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18 Jan 2019 00:00
Reserve Bank governor Lesetja Kganyago says the bank’s independence is enshrined in law . (Moeletsi Mabe/Gallo Images)
Reserve Bank governor Lesetja Kganyago on Thursday said the bank’s mandate already included a focus on “balanced and sustainable growth”, which was enshrined in the Constitution.
“Anyone who says that the SARB [South African Reserve Bank] must focus on growth has clearly not read the Constitution, because the Constitution says what we do is in the interests of balanced and sustainable growth,” he said. “The fathers and mothers of our Constitution took the view that, for you to have balanced and sustainable growth, you need price stability.”
His remarks follow the release of the ANC’s election manifesto, which said the SARB “must pursue a flexible monetary policy regime, aligned with the objectives of the second phase of transition”.
“Without sacrificing price stability, monetary policy must take into account other objectives such as employment creation and economic growth,” it said.
The pronouncement follows on from a policy resolution taken at the ANC conference at Nasrec in December 2017 to nationalise the central bank, which was seen at the time as a concession to populists in the ruling party and the faction aligned to former president Jacob Zuma.
An independent central bank was one of the underpinnings of the Constitution, Kganyago said, and to change its mandate would require a change to the Constitution.
He also distinguished between the debate on the SARB’s mandate and questions about its nationalisation and the role of private shareholders.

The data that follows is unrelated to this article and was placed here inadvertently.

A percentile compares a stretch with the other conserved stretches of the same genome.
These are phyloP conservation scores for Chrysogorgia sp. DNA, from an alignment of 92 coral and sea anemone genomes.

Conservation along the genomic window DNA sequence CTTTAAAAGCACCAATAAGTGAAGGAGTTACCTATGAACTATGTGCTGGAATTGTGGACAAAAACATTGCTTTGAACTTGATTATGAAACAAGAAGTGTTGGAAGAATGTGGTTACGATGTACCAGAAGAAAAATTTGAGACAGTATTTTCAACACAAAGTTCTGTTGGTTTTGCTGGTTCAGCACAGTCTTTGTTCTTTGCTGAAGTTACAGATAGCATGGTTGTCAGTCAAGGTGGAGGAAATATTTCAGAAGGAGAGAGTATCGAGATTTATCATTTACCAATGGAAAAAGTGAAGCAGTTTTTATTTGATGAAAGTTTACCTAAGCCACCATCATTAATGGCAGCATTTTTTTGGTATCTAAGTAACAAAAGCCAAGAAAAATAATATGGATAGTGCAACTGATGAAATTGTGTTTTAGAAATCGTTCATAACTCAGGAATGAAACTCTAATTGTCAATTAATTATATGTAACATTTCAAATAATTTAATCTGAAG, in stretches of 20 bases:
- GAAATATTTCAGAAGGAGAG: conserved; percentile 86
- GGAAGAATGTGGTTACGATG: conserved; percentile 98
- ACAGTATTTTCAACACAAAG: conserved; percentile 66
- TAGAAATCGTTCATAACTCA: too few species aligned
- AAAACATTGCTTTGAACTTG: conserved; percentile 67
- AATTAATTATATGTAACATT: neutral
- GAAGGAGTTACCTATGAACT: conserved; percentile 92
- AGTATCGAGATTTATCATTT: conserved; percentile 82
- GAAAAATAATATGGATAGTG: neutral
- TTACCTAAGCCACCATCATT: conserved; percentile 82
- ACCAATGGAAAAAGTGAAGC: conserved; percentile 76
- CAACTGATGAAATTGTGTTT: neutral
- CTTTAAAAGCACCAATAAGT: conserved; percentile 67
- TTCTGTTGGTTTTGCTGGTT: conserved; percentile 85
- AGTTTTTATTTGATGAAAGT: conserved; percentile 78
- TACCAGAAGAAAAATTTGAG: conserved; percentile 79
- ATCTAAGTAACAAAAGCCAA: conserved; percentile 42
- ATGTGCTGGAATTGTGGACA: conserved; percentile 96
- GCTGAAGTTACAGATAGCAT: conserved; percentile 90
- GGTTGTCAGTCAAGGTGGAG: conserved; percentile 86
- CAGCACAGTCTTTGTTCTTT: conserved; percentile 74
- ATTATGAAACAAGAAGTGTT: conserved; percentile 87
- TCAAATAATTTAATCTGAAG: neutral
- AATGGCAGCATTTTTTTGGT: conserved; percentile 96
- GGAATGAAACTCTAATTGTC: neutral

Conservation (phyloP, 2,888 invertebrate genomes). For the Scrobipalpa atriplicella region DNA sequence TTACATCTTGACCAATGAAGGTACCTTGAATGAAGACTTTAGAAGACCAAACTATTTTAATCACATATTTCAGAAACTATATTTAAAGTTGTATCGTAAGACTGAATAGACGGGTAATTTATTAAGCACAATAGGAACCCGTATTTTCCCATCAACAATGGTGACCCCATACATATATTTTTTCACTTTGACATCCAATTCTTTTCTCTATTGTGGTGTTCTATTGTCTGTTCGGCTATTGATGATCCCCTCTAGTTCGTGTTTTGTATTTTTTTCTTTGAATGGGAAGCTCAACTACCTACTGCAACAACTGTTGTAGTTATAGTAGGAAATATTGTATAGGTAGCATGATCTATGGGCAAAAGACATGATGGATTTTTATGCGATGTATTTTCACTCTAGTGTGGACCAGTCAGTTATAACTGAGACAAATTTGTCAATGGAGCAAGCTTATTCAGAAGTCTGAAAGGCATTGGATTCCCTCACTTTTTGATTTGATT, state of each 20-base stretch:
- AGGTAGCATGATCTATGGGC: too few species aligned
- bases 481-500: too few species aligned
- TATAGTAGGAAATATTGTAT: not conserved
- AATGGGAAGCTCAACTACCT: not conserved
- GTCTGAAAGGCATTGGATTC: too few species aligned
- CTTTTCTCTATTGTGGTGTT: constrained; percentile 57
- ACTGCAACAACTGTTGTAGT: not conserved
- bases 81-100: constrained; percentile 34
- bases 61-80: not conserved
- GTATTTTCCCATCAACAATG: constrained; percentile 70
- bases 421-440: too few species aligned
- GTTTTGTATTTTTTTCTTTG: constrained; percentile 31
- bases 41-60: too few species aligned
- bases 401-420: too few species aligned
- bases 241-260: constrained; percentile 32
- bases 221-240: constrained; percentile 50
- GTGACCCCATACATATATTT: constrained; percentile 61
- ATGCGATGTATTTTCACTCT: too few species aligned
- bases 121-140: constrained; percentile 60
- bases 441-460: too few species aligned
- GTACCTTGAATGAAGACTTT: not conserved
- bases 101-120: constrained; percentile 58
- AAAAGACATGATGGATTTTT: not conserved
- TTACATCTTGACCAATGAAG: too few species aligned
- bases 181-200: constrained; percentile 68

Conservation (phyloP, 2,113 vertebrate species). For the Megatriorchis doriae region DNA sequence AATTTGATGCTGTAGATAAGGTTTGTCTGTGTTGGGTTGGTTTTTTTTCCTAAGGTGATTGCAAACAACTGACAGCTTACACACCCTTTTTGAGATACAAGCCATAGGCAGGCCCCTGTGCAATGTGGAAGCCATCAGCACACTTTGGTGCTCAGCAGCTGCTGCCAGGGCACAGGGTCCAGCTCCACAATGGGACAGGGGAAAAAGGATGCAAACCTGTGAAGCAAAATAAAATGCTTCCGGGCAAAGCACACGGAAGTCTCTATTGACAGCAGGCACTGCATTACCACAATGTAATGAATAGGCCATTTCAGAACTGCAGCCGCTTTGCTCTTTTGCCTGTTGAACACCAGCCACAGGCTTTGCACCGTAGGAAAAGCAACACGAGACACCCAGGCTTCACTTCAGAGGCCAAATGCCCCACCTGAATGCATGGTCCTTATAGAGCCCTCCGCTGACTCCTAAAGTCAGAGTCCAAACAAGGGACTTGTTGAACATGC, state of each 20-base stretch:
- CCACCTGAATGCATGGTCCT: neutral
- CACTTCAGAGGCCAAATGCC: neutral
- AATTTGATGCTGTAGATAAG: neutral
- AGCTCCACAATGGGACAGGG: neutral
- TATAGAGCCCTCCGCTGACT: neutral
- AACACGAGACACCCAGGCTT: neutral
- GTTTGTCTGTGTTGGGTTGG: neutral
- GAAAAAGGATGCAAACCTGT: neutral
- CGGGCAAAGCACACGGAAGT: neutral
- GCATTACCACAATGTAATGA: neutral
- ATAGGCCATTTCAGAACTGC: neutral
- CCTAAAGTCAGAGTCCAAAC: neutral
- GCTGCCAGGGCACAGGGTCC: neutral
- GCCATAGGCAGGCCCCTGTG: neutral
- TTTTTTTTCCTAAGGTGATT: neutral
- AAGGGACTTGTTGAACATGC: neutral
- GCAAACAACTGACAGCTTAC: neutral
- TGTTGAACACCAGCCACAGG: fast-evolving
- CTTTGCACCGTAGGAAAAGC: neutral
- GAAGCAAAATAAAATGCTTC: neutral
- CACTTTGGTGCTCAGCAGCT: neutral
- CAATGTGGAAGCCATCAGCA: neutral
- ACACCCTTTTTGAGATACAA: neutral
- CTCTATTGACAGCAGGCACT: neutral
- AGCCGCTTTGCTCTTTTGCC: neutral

When legislation to nationalise the bank and do away with its private shareholders was considered by Parliament, the SARB would participate in that process, he said, although it would do so “with the clear intention” of protecting the bank’s mandate and its independence.
He welcomed comments by President Cyril Ramaphosa and Finance Minister Tito Mboweni that the independence of the bank was sacrosanct.
“May it remain so, that our independence, as enshrined in the Constitution, will be left as it is,” he said.
Although Ramaphosa gave assurances that the bank’s independence was safe during a breakfast meeting before the World Economic Forum, ANC general secretary Ace Magashule told the news channel eNCA that the Nasrec resolutions would be implemented “without flinching” in the coming five years.
But Enoch Godongwana, chairperson of the ANC’s subcommittee on economic transformation, said it was “incorrect to argue that, by raising a debate about monetary policy, we intend to interfere with the independence of the Reserve Bank”.
The ANC’s manifesto emphasised the co-ordination of fiscal and monetary policy to address growth and unemployment, he said. Inflation targeting itself was a political decision and no one accused the government of interfering because the markets liked the policy, he said.
But Cas Coovadia, the managing director of the Banking Association South Africa, cautioned political parties, and the ruling party in particular, to recognise the economic crisis in South Africa.
“The rhetoric thus needs to be measured to ensure it does not spook potential investors and those already invested in the country, both local and global,” he said.
Monetary policy and its implementation were not the critical inhibitors to economic growth. Instead, political uncertainty, the serious issues in the parastatals, particularly in Eskom, and a seeming inability to take the hard decisions to address them were, Coovadia said.
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